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John Byrnes: The war in Afghanistan has gone on so long, it’s outlasted my 22-year military career

American Helicopter Lifting Up

By Concerned Veterans for America

By John Byrnes, CVA Director of Education

On September 11, 2001, I was called to duty.

I still remember clearly, hearing the news that the first plane had hit one of the twin towers, as I sat in a Manhattan classroom. I was only one year into my enlistment, having done a previous four-year stint in the Marines. Before I even heard from my command, I was on my way to my Army National Guard unit’s Midtown armory.  After several frustrating hours, I was deployed to Ground Zero and had my first look at the devastation. Ground Zero was, and still is, the greatest horror I’ve seen.

As I worked 12-hour shifts at the ruins of the World Trade Center supporting the mission to find first survivors and then remains, I looked forward to the US Invasion of Afghanistan for retribution and for a removal of the remaining al-Qaeda threat.  I could not foresee a two-decade war in a desert nation on the other side of the globe.

I deployed to Afghanistan in 2008, with a combat tour in Iraq already under my belt. At that time, our primary mission was to train Afghan security forces. Even then, the military was focusing on nation-building as much as security, and spending US money on local pork projects around Afghanistan.

I spent eight months working with the Afghan National Police, many of whom I called friends.  The Taliban was a brutal adversary, murdering Afghan police and targeting U.S. soldiers from our team. Our best efforts to build up a force that could fight and protect the Afghan people were thwarted at every turn.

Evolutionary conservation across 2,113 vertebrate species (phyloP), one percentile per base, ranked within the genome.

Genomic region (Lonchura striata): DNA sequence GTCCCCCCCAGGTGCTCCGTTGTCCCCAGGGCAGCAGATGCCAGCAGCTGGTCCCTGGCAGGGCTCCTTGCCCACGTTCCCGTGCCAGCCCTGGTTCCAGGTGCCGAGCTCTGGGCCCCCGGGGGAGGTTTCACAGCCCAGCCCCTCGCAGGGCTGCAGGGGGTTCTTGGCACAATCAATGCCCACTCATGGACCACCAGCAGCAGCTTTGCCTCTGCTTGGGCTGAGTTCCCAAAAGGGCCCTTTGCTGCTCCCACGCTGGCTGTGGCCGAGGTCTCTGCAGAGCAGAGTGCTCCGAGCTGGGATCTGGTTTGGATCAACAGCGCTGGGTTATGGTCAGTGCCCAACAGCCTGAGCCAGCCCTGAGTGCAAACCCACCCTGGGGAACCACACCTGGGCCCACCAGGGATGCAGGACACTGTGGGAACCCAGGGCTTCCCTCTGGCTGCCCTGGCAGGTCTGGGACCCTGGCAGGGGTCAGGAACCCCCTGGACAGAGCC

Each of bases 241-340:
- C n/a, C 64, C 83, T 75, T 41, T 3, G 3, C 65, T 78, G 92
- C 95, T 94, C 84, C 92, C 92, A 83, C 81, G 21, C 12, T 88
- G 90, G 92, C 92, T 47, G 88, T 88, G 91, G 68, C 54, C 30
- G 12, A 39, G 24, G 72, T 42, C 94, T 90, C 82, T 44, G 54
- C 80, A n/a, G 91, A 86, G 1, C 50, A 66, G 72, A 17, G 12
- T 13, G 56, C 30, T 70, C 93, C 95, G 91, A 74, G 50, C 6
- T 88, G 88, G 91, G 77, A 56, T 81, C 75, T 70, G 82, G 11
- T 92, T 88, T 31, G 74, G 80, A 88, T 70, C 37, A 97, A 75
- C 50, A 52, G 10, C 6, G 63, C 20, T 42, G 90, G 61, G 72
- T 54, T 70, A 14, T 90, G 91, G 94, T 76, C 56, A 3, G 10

I also saw the corruption of a fractured, long-ungoverned nation. Anyone who served in Afghanistan can tell you stories of Afghan police and soldiers taking bribes, shaking down truck drivers, using drugs, and protecting opium and hash growers. My experiences were no different. Often, our training and advice fell on deaf ears. Still, I left the country at the end of 2008 with some hope that we were making progress.

Over a decade later, I know that meaningful progress has not been made.

The Afghan government remains corrupt and fractured. Afghan security forces remain unequal to the task of winning the war. The Taliban and other groups remain embedded in Afghan society and continue to attack and infiltrate Afghan government forces.

All the while, U.S. service members remain in dangerous situations with no clear mission or end goal.

If I had been told in my first year in the Army Guard that war in Afghanistan would outlast my military career, I wouldn’t have believed it. But I’ve since retired and the war continues, as more lives are lost to a cause Americans no longer understand.

I was there on September 11. I know this country had to go to war in Afghanistan, and we were justified in doing so. But we’ve long since accomplished what goals we could and have been spinning our wheels in vain attempts to nation-build ever since.

It’s time for us to re-evaluate our foreign policy so our vital interests are put first. It’s time for us to stop sending our men and women to fight these endless wars.

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